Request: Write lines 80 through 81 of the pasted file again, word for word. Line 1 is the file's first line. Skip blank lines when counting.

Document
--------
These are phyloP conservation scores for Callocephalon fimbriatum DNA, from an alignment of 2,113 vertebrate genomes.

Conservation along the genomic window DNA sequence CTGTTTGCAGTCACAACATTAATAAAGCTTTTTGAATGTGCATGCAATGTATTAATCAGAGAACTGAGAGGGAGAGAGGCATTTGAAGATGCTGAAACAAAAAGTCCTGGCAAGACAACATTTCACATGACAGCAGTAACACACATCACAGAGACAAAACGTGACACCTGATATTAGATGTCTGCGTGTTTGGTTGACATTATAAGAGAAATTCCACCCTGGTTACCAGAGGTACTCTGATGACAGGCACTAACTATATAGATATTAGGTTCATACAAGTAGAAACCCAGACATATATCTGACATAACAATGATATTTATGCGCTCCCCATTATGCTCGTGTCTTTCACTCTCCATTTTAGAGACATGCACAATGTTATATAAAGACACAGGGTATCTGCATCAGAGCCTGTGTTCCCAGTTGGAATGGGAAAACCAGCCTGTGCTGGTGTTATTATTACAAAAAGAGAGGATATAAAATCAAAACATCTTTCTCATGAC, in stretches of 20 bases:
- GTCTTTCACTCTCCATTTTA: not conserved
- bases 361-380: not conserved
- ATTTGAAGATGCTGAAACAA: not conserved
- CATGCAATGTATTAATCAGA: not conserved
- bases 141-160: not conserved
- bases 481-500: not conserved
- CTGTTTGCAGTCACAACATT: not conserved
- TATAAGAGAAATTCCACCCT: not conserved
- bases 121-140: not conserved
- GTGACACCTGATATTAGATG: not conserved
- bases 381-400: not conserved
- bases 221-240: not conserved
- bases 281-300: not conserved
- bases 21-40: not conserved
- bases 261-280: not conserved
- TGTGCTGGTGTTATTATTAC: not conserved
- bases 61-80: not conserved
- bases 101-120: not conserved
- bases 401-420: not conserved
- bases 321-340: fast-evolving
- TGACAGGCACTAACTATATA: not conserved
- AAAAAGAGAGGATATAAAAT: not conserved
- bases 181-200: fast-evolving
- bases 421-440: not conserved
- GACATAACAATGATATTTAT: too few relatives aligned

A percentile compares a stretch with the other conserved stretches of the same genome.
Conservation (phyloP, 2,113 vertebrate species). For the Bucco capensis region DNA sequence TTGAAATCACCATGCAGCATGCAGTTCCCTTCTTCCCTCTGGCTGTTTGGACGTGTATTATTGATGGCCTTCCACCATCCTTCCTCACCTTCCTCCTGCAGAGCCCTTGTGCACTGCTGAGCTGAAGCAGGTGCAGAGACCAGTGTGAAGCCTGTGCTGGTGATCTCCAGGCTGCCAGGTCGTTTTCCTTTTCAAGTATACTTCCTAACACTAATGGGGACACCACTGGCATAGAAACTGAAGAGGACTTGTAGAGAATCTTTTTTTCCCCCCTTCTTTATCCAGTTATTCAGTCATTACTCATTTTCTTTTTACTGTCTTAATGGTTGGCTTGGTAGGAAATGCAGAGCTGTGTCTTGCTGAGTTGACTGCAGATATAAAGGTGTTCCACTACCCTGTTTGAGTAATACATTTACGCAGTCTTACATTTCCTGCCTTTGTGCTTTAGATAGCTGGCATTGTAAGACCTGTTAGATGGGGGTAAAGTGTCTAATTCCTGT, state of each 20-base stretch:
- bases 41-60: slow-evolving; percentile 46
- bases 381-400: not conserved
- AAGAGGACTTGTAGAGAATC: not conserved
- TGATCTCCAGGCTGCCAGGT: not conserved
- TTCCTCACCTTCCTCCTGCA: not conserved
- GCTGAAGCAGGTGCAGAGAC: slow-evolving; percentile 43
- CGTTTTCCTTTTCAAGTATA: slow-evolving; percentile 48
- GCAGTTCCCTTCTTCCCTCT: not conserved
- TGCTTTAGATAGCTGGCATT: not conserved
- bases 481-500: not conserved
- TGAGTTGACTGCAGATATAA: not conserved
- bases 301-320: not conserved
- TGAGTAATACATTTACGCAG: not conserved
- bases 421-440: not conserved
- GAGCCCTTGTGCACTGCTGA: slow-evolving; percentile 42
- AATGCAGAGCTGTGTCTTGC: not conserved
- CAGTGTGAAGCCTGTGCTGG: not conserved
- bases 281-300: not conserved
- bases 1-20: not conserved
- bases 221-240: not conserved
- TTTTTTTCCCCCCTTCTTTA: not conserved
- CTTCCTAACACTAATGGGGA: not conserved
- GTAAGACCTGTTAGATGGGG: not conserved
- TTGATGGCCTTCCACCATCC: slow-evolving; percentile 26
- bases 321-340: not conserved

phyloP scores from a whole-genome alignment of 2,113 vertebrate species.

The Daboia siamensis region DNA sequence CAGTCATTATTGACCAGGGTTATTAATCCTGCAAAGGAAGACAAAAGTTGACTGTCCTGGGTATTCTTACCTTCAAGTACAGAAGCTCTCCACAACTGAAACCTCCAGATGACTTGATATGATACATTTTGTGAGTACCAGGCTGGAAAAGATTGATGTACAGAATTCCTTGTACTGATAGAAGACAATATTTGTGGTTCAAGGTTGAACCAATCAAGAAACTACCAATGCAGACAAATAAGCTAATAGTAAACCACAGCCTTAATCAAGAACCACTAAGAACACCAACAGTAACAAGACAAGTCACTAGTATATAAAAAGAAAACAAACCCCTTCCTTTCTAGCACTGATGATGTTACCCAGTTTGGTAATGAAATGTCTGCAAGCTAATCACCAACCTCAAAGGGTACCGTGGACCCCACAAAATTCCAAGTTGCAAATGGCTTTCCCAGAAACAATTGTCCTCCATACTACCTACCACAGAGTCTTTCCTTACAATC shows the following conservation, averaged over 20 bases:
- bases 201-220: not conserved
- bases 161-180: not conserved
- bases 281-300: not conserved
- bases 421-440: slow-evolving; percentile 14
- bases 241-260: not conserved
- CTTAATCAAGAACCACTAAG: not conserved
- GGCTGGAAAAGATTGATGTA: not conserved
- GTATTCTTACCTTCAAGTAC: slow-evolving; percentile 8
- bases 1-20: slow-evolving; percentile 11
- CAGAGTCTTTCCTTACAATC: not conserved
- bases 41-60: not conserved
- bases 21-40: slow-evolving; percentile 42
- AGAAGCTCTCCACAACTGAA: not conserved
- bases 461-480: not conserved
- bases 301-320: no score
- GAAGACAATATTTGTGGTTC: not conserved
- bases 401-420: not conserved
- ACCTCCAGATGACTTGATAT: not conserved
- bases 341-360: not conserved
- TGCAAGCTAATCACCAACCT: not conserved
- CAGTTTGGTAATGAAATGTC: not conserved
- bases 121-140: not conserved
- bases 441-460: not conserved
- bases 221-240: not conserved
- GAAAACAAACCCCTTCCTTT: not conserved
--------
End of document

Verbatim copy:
- bases 221-240: not conserved
- GAAAACAAACCCCTTCCTTT: not conserved